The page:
Using Remote Delivery to Train Parents in Video Analysis Procedures
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Video analysis interventions that incorporate self-monitoring procedures may be an effective method for training parents; however, prior research with parents has been limited to in-person training. Using remote delivery to deliver parent training has the potential to increase accessibility. This study used distance technology to train parents on the use of video analysis procedures to increase self-selected instructional practices. Parents used goal setting, self-graphing, and reflection to self-monitor their use of instructional practices. Results from a changing criterion and two multiple-baseline designs indicated that video analysis was effective for changing parents’ instructional practices and that the effects generalized to a second target behavior and maintained in the absence of intervention. Additionally, results from a social validity survey indicated that parents found the intervention acceptable and feasible.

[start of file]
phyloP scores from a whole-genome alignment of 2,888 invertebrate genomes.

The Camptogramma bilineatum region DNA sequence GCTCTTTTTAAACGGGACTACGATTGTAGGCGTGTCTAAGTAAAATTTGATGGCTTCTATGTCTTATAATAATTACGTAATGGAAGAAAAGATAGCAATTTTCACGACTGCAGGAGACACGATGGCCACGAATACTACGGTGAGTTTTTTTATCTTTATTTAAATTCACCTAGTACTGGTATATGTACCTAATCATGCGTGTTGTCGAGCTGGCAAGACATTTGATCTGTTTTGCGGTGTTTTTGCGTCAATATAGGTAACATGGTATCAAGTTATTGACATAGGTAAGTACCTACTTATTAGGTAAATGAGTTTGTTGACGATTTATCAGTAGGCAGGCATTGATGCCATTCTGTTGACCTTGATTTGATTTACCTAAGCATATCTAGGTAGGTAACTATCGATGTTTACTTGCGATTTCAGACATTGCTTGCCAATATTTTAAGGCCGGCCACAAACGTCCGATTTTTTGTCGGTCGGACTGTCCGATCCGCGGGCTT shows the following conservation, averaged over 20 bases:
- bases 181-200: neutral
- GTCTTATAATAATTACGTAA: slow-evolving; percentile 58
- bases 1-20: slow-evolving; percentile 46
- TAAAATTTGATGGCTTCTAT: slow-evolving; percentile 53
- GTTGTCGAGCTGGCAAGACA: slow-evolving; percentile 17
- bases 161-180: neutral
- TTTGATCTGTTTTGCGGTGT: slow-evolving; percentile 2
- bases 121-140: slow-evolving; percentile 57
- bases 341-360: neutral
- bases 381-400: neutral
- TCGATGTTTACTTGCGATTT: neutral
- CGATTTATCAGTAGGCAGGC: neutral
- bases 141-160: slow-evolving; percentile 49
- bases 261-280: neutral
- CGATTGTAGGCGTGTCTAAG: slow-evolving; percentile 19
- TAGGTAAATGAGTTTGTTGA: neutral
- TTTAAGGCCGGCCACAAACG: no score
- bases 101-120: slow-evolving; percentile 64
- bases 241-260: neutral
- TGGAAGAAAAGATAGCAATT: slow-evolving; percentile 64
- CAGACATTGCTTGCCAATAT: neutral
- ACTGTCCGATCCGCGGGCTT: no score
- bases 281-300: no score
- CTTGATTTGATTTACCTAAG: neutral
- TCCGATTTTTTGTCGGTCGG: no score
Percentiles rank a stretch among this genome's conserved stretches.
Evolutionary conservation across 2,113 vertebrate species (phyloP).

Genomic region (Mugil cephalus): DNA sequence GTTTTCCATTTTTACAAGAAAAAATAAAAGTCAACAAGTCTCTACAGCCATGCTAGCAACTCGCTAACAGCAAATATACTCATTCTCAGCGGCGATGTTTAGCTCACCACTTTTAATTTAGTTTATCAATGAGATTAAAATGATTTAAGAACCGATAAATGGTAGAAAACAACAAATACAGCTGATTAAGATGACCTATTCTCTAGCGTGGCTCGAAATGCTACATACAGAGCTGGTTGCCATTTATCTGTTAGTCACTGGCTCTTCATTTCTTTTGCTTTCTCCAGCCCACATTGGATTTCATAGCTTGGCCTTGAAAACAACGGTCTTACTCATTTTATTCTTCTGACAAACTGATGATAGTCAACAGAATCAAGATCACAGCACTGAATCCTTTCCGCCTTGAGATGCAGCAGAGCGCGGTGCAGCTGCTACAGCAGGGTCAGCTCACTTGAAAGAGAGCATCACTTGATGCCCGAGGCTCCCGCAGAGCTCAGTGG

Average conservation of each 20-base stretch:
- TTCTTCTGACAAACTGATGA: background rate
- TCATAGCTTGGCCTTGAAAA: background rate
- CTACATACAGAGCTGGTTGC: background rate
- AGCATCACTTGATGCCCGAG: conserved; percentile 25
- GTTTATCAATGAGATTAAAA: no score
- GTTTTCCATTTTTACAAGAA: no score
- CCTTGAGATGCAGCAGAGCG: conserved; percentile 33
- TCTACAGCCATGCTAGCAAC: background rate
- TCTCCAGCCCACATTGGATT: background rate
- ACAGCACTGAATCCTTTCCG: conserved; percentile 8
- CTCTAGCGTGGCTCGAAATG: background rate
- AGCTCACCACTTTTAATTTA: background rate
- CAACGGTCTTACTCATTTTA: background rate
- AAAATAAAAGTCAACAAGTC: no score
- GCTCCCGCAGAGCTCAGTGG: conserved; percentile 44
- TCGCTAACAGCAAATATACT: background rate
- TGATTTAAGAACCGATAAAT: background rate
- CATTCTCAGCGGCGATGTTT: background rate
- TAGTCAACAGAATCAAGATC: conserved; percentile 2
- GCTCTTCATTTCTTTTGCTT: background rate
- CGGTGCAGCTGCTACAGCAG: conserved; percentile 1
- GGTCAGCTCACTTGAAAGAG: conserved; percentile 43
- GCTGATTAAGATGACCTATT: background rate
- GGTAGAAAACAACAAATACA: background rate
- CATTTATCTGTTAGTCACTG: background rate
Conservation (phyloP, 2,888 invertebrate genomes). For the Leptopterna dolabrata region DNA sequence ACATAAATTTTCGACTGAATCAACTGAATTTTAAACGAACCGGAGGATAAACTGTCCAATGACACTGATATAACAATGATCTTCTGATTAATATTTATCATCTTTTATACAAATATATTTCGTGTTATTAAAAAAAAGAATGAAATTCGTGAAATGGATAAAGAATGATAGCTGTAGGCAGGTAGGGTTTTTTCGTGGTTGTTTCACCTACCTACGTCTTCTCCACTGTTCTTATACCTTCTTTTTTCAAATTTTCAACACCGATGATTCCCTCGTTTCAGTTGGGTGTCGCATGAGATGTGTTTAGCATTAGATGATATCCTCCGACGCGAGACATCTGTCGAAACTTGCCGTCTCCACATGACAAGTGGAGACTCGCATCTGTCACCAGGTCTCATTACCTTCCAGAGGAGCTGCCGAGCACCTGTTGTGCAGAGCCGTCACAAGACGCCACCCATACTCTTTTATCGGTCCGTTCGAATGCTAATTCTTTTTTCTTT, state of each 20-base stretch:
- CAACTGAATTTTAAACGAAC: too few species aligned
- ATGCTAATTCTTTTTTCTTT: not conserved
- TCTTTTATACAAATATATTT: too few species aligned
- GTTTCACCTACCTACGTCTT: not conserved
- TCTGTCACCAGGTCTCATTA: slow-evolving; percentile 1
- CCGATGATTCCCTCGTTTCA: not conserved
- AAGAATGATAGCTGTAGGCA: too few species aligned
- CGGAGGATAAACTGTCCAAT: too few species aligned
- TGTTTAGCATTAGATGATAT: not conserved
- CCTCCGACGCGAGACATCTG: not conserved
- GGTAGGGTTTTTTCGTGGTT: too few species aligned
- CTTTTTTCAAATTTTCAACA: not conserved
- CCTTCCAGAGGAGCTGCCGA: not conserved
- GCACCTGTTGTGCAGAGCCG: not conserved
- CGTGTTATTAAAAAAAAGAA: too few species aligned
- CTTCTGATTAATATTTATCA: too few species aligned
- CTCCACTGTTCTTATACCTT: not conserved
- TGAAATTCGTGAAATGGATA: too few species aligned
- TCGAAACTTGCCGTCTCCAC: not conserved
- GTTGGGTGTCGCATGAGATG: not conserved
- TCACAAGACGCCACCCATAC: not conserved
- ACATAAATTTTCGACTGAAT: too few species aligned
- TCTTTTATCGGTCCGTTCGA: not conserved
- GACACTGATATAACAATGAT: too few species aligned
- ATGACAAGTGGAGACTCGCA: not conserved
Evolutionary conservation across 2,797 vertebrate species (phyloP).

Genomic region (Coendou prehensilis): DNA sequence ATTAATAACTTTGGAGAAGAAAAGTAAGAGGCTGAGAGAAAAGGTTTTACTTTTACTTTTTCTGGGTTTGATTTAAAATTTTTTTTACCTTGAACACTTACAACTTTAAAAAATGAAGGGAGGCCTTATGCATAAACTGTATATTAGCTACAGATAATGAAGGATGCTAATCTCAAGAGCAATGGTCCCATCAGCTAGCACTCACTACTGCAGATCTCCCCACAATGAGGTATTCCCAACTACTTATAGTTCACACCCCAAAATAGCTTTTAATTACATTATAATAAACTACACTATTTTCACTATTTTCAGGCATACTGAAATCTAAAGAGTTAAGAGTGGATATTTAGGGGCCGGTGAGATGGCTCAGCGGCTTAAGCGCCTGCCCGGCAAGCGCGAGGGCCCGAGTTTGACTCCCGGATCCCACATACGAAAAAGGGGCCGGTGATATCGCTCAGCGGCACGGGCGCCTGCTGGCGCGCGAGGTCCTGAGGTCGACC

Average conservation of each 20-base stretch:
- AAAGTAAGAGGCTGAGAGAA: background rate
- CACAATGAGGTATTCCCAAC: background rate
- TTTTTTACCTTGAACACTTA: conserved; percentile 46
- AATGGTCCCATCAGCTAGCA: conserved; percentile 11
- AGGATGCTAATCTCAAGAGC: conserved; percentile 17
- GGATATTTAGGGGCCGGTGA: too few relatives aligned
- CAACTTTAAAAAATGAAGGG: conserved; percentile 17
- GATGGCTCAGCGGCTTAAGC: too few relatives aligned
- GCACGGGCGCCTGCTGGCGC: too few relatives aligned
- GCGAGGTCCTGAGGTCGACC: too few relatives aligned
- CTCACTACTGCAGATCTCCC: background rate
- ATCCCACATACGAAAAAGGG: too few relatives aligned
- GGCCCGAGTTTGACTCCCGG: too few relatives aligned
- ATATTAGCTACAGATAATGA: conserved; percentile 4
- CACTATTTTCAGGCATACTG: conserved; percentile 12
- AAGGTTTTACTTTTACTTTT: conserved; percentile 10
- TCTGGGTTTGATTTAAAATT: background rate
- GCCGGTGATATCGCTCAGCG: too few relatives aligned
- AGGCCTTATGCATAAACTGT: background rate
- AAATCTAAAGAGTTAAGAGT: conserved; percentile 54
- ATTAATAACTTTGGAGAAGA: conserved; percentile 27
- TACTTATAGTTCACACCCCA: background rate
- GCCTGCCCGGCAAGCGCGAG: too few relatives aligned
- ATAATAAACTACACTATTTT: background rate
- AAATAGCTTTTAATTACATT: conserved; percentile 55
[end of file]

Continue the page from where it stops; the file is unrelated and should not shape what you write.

KeywordsDistance technology Telehealth Coaching Parents Praise
The research reported here was supported by the Institute of Education Sciences, US Department of Education, through Grant R324B160038 awarded to UNC-Chapel Hill and by the Office of Special Education Programs, US Department of Education, through Grant H325D110046 awarded to Texas A&M University. The opinions expressed represent those of the authors and do not represent those of the US Department of Education.
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